We’ve all been there: we keep telling ourselves that today is the day, that we’re finally going to get off our butts and start working out. Six-pack abs, here we come! We’re dedicated for the first week or two, getting up at six a.m. to run, doing crunches during our lunch break…but by the end of the month, the only six-pack we have is that case of Dr. Pepper in the fridge, and our arm workouts consist of lifting the remote to change the channel. It’s a familiar situation—getting fit is quite a commitment, and it’s easy to lose steam. Here are a few of the main reasons workouts fail.
Too Much Confusion about What to Do
There’s no doubt about it: we live in an advertising-saturated world. And with that comes a lot of conflicting information about the best ways to do things—especially exercise. Infomercials tout their products and equipment as “amazing new innovations” that will torch your fat and have you looking like a swimwear model, and it seems like every article on websites and magazines has an agenda—buy this, do that. Sometimes there’s great information to be found in magazines and on the Internet. The problem is just that there’s a lot of sub-par information to wade through too, and it’s hard to tell which is which.
So before you choose to believe or discard the advice you read, look up the research. See what doctors, coaches, and athletes have to say. Check if there have been studies conducted about the efficacy of the products, workout moves, or special diets that your sources are recommending. Listen to the experts, not to some random blogger who swears by the AbBlaster 2000.
Lack of Discipline
Working out is hard. That’s why it’s called “working” out. And when you’re already holding down a full-time job or are up to your ears in other commitments, the last thing you want to do is get up early to hit the gym, or put on your workout clothes after a rough day. Believe us, we know how tempting that couch and television can look when you’re tired out.
However, lack of energy is exactly the reason that you should be exercising! There’s a lot of research that shows that people who exercise regularly experience less fatigue and more alertness throughout the day. Unlike a coffee or a sugary snack, exercise doesn’t spike your energy and then make you pay for it a few hours later when you crash; it provides a steady effect. It only takes a week or two of consistent daily exercise to start noticing improved vigor and alertness.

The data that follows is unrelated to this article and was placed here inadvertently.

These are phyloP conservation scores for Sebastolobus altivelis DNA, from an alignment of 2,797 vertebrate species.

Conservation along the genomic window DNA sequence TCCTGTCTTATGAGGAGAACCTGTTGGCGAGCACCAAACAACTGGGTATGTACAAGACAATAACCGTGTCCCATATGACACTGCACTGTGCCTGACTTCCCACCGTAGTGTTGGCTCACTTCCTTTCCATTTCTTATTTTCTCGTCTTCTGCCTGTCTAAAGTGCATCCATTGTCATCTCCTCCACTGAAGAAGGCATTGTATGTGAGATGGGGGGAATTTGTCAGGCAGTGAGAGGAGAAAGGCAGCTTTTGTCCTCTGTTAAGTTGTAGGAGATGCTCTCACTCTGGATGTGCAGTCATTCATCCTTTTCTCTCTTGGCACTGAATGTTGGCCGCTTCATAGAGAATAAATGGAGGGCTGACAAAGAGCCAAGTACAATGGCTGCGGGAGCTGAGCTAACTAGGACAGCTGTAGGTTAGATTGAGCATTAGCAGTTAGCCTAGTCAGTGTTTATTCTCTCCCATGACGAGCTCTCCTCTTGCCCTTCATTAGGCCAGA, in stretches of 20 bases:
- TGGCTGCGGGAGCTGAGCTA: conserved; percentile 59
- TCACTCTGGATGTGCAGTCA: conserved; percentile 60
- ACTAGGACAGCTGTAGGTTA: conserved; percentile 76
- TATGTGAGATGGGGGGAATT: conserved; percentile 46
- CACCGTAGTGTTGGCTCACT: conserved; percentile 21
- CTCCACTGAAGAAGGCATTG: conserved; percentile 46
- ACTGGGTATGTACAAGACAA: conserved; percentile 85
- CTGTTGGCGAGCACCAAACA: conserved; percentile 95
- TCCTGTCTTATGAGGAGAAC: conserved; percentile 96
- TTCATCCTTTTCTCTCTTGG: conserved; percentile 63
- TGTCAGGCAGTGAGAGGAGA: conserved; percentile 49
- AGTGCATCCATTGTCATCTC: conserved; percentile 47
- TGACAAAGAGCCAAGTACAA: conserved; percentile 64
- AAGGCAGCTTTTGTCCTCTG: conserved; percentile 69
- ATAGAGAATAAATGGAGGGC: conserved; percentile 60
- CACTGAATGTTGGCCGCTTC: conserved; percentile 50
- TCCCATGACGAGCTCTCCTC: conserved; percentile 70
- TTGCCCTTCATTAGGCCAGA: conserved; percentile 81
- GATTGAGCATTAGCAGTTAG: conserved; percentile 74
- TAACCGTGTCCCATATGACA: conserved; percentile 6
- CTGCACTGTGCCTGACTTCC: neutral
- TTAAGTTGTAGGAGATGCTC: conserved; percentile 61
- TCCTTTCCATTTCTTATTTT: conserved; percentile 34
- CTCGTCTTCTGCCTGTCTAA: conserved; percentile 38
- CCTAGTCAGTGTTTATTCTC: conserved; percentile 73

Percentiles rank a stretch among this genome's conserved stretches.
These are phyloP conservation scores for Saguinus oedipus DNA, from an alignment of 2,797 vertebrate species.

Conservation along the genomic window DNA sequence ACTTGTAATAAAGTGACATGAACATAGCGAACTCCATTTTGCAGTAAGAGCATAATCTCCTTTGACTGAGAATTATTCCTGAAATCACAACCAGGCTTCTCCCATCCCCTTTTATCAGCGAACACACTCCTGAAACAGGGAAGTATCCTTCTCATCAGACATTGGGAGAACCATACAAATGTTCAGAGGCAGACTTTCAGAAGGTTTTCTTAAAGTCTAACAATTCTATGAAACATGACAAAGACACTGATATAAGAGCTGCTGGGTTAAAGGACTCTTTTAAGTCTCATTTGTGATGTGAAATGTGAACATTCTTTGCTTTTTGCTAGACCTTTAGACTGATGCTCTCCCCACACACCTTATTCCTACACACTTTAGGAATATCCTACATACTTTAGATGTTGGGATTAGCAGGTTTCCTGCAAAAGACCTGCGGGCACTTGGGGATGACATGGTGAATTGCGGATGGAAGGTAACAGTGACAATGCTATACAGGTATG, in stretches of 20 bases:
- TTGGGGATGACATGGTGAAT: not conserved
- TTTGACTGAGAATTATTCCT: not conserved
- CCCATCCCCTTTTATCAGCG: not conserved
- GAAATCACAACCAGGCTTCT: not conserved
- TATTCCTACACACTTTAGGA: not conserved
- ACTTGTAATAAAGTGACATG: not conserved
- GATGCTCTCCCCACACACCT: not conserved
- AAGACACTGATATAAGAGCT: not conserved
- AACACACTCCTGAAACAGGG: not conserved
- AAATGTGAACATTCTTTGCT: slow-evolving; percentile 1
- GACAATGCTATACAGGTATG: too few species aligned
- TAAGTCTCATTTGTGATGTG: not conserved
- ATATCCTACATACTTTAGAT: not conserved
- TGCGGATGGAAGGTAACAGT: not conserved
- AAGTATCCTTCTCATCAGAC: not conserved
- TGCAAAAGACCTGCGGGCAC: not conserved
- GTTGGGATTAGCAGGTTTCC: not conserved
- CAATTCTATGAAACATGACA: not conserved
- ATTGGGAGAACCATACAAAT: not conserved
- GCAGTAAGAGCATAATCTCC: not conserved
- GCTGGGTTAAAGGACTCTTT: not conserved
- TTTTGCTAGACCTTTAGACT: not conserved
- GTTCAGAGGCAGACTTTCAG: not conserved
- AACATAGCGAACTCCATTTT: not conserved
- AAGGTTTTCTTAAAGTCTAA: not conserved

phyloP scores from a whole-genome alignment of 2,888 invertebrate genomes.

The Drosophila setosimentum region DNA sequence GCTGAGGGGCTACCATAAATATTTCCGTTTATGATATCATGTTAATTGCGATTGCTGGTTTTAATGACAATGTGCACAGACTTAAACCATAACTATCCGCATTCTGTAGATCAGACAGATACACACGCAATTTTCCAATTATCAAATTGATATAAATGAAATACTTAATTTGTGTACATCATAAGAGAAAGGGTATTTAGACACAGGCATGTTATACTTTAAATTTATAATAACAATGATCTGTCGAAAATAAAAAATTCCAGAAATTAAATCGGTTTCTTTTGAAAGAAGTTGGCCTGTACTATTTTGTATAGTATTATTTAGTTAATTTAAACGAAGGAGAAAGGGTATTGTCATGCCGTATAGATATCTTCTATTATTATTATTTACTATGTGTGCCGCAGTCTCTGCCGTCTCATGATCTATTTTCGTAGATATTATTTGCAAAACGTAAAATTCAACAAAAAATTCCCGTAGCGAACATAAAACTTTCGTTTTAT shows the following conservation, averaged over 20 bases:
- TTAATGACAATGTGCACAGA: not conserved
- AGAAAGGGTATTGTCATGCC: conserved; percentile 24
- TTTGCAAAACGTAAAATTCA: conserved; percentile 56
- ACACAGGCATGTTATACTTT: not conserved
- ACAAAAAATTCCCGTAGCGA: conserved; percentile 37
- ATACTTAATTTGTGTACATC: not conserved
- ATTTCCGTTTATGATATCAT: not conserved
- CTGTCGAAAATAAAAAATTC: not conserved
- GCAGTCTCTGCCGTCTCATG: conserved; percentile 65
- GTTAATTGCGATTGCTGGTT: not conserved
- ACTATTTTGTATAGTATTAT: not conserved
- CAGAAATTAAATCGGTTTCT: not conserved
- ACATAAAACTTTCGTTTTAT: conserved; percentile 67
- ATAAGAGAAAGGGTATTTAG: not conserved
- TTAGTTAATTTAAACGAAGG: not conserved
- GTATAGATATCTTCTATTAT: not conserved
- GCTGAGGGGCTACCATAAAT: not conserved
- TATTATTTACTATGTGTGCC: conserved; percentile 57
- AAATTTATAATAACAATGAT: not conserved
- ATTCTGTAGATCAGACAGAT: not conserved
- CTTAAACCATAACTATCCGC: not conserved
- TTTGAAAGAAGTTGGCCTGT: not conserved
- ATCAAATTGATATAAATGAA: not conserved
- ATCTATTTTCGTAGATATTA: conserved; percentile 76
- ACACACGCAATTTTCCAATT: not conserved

Exercise and nutrition work hand in hand with one another. You might go running for an hour, then feel good about yourself and decide to reward yourself with a Big Mac and fries—which wipes out all the calories you just burned and puts you back at square one. Diet is just as important as exercise when you’re trying to get fit. Think about it: your car won’t run correctly on the wrong kind of fuel, and neither will your body.
With that in mind, skip the processed foods aisle next time you’re in the grocery store: those potato chips aren’t doing you any favors. Focus on eating fruits, vegetables, whole grains, and healthy proteins like nuts, beans, eggs, and lean meats (limit red meat intake). You’ll notice your workouts suddenly becoming a lot more effective when you change the way you eat.
Finally, keep in mind that exercise is a lifestyle, not a one-time thing. Focus on developing a sustainable system that you enjoy and can see yourself doing every day. That’s how you avoid becoming another New Year’s resolution failure story.
For more tips, check out our FREE infographic that includes key points and plyometic training exercises designed by trainers and scientifically proven to help increase your vertical jump.